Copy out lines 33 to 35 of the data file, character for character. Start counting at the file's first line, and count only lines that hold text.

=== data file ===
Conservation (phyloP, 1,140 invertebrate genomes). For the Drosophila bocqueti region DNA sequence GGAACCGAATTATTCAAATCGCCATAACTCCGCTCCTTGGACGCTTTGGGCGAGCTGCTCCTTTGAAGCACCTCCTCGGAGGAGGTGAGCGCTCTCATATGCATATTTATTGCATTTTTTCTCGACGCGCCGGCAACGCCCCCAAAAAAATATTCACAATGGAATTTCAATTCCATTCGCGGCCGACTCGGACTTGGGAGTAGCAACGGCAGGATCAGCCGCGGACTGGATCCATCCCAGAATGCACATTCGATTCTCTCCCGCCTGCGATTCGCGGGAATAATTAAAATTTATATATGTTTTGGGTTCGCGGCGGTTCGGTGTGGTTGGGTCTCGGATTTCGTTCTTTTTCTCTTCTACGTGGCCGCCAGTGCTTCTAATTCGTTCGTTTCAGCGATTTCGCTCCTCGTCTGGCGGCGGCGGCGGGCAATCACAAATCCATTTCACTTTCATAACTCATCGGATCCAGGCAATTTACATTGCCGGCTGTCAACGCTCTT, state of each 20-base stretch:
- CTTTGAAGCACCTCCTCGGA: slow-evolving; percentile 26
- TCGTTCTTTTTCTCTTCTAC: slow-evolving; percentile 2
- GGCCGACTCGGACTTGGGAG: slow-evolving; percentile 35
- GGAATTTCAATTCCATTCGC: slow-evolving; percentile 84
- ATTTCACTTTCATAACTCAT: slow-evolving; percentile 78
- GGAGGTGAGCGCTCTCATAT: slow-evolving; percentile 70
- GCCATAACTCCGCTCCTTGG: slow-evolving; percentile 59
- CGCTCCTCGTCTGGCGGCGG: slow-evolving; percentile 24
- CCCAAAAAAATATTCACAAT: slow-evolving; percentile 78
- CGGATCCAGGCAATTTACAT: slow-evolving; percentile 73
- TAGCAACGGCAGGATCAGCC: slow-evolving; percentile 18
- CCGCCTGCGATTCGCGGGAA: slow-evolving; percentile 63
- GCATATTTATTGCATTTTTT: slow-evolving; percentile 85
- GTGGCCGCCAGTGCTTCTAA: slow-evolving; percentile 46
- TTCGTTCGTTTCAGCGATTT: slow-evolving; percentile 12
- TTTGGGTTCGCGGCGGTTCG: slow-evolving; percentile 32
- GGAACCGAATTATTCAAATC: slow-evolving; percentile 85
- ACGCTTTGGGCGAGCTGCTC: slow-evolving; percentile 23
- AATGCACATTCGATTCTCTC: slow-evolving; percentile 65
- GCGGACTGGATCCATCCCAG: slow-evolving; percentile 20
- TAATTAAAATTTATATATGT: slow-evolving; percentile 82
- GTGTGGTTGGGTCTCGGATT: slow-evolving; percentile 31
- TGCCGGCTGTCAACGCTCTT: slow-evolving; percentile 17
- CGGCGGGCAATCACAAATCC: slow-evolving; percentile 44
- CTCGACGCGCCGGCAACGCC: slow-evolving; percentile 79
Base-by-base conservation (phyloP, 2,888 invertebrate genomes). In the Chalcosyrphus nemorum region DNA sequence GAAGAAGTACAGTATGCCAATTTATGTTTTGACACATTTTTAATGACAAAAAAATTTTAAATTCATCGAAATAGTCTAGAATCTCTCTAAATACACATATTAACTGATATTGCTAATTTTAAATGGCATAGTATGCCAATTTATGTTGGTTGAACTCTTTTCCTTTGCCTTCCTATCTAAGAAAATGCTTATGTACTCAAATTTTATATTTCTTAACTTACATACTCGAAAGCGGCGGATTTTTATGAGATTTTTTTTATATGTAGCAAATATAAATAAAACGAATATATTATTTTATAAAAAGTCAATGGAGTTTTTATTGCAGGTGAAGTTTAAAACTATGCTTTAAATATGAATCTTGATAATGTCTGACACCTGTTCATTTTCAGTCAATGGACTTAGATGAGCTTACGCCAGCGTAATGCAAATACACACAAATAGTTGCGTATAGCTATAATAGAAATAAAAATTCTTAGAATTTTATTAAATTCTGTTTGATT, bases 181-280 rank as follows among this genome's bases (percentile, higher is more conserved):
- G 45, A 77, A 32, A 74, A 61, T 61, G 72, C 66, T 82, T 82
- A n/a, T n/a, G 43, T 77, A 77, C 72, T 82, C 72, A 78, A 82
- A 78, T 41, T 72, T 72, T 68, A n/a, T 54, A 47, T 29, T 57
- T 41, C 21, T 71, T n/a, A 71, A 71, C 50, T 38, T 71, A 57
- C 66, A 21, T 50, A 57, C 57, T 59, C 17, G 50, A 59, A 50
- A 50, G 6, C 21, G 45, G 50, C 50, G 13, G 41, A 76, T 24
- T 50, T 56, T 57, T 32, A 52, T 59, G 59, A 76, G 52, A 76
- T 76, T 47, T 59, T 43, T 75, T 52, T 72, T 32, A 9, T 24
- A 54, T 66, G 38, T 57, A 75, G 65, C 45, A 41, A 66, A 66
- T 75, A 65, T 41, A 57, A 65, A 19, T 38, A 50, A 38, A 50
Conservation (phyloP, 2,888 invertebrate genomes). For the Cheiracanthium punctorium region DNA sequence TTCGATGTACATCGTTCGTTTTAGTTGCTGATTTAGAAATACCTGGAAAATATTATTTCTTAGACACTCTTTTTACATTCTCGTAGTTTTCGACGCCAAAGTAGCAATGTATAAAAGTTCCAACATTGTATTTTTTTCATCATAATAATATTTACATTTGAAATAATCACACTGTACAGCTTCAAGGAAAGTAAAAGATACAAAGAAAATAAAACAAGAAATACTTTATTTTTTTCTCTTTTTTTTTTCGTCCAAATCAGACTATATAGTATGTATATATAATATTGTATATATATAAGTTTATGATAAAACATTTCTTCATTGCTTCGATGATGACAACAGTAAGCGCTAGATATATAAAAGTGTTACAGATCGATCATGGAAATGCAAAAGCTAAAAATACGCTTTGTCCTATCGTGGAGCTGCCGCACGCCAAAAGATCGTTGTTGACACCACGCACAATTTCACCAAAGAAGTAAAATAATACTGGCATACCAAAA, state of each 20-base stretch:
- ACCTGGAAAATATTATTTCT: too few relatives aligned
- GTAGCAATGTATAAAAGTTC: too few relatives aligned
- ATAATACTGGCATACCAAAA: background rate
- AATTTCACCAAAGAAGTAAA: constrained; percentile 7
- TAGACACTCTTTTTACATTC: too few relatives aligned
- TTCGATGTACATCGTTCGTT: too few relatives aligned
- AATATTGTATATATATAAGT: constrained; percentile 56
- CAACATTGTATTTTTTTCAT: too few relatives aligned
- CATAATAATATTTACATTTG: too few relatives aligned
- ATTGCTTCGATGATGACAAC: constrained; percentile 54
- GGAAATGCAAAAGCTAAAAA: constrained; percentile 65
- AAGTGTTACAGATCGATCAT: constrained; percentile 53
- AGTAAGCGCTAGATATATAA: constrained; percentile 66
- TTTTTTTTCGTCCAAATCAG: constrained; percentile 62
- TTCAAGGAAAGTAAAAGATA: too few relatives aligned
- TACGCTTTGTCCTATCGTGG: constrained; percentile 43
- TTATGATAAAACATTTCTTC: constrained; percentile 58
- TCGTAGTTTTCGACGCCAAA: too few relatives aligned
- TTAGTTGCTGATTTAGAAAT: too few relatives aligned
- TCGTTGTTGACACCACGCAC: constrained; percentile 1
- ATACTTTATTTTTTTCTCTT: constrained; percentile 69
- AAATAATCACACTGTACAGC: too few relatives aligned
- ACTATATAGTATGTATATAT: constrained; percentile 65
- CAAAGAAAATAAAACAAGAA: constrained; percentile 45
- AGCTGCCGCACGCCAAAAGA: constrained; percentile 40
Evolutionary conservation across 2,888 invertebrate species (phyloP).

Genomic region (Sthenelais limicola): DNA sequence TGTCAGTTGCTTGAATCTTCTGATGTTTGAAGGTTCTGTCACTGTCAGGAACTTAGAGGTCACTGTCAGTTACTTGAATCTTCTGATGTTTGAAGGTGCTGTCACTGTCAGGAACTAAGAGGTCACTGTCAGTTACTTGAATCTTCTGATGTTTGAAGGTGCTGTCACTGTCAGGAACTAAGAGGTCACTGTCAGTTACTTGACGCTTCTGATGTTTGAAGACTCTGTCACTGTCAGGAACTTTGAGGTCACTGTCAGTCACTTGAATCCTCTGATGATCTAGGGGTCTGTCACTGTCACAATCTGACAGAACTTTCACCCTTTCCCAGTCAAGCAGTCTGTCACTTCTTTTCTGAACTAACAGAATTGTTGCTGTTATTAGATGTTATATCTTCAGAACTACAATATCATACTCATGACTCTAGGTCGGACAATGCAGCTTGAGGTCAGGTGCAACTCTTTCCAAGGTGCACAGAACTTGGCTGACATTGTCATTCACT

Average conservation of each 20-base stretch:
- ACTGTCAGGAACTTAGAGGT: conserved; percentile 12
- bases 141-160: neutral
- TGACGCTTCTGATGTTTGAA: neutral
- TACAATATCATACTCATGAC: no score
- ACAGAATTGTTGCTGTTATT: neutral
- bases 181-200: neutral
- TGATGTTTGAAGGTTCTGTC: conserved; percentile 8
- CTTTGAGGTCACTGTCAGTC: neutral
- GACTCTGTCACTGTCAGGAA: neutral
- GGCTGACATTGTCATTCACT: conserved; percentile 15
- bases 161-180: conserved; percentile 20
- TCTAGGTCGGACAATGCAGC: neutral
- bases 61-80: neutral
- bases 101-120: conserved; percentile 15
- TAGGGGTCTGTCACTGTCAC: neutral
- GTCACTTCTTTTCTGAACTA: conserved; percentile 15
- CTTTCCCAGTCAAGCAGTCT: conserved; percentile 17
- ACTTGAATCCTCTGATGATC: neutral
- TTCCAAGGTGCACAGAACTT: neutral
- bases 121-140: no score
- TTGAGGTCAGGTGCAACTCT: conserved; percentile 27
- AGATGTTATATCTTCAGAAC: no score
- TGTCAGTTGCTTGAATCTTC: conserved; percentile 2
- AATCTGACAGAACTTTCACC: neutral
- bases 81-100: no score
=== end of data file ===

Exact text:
- A 50, G 6, C 21, G 45, G 50, C 50, G 13, G 41, A 76, T 24
- T 50, T 56, T 57, T 32, A 52, T 59, G 59, A 76, G 52, A 76
- T 76, T 47, T 59, T 43, T 75, T 52, T 72, T 32, A 9, T 24